At Digital Disruption 2016, Hirevue Founder, Mark Newman examined three myths- talent acquisition fantasies that have the potential to do more harm than good. These myths are pervasive, directly influence the formation of HR policy, and weaken the talent pipeline.
1. We Need More Candidates
The candidate search is frequently likened to finding a needle in a haystack. But too often the solution is to add more hay. "The reality is that the average job opening has over 250 applicants, yet less than six people are actually considered," Newman explains. "Do you think we're going to solve any problems if we take that number from 250 to 400?"
We do not need more candidates- we need a better way to sift through the existing haystack so that all qualified applicants are considered, rather than the typical 2.4%.
So how do we consider everyone? How do we extract needles from the haystack? Children's Mercy Hospital offers a powerful example of what can happen when everyone is given the opportunity to introduce themselves to their prospective employer. Instead of applicants hunting for the position that seems the best fit, recruiters can retroactively match applicants with available job openings based on an introductory video.
"We do not need more candidates," Newman explains. "We need a powerful electromagnet."
2. Millennials Don't Want To Stay At My Company
As the largest portion of the workforce, millennials are positioned to influence their workplaces more than ever before- and this has many workplaces nervous. They see millennials as whimsical workers, prone to flights of fancy (to another company). Most workplaces don't have swimming pools, salad bars, or any of the other amenities glorified by Forbes' List of Best Places to Work. They might not even have free coffee. How will they compete?
The fact of the matter is that millennials want the same things workers have wanted since World War II. Every poll reveals that millennials desire four things from their workplace:
- A Commitment to Mission. They want the company they work for to stick to its value statement. They see large corporations putting profits over ethics, and are repulsed. It's a simple thing, really. Millennials want their workplace to stand for what it stands for.
- The Opportunity to Grow and Be Challenged. If any employee feels that their current position does not offer opportunities for growth, they will leave- this is not a millennial-exclusive trait. People want to be challenged.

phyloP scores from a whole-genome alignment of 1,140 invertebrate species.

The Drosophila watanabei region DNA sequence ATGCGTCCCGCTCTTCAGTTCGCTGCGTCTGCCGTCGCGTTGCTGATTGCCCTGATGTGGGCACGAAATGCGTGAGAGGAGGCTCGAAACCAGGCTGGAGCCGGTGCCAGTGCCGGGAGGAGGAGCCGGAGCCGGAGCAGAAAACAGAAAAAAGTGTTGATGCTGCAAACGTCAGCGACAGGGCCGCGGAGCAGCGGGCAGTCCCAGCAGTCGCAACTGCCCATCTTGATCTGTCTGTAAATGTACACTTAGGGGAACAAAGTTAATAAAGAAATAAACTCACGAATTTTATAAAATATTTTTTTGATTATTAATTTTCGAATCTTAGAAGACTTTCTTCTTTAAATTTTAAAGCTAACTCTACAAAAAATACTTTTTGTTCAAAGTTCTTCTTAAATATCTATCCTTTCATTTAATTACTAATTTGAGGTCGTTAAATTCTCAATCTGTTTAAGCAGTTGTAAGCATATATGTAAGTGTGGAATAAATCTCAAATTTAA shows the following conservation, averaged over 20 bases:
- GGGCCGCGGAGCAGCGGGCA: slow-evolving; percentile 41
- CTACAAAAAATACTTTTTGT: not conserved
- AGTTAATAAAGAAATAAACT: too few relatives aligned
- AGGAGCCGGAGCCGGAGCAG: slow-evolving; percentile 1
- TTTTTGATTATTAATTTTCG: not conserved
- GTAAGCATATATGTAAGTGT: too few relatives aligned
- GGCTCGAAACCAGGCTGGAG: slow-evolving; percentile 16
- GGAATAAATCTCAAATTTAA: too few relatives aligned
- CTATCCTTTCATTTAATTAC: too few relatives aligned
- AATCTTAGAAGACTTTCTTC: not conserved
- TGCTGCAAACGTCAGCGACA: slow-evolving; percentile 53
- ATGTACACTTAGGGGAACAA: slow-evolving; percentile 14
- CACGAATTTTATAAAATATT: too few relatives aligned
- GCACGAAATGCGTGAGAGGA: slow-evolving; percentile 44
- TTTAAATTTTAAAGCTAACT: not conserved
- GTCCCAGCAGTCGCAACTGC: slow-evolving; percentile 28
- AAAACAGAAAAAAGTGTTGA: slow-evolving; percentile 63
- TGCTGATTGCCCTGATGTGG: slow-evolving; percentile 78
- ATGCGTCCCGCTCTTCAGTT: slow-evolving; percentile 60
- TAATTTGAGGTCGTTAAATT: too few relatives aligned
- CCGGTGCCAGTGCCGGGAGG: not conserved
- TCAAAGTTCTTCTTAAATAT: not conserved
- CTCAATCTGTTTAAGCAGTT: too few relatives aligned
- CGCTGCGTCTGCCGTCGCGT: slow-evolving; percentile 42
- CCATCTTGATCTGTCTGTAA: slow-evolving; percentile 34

- They Want Constant Feedback and Coaching. This point meshes well with the previous. Feedback and coaching is crucial for growth and overcoming challenges.
- They Need to be Able to Take Care of Their Family. To what should be no one's surprise, those with families want to provide for them. More than salad bars and swimming pools, the flighty millennial generation wants what every generation wants: to support those closest to them.
At the end of the day, millennials don't want to quit companies. They want to create new experiences, be challenged, receive feedback, and put food on the table. Just like everyone else.
3. The War for Talent is On (and it's fierce)
This one is not so much a myth as it is misdirected blame. As companies pour millions into recruitment infrastructure, they wonder when they will see a return on their investment. But in their focus on attracting top talent, they miss a crucial aspect of the talent acquisition process: the speed at which candidates are brought on board.
Newman notes this discrepancy between the "time to expire" and the "time to hire." It takes only 10 days for the best candidates to be off the market- they have no difficulty landing a job. Compare this to the US average of 63 days, and it's no wonder organizations consider there to be a "war on talent." Given the nature of this problem, the solution is simple: move fast and get the best candidates on board.
Of course, this is easier said than done. There are hundreds of factors that can hold back the speed at which a candidate is brought on board, so Newman highlights the main three (which conveniently all start with the letter "B"):
- Bloat. Seemingly arbitrary numbers of interviews, face-to-face meetings with every VP in the company: these might seem great from an HR perspective, but they clog the pipeline and greatly increase the time to hire.
- Bottleneck. Oftentimes managers take it upon themselves to micromanage talent acquisition, misdirecting valuable TA resources.
- Bias. When it comes to choosing qualified candidates, those with high GPAs from top universities often take priority over those equally skilled and passionate. But while those from Yale and Harvard will leave for the competition as it suits them, alumni of less prestigious schools will stay loyal, honoring the fact that they were given a chance. Prioritizing one GPA, school, or other distinguishing aspect over another will needlessly weed out high-achieving, loyal talent.
"The war for talent is really self-induced," Newman concludes.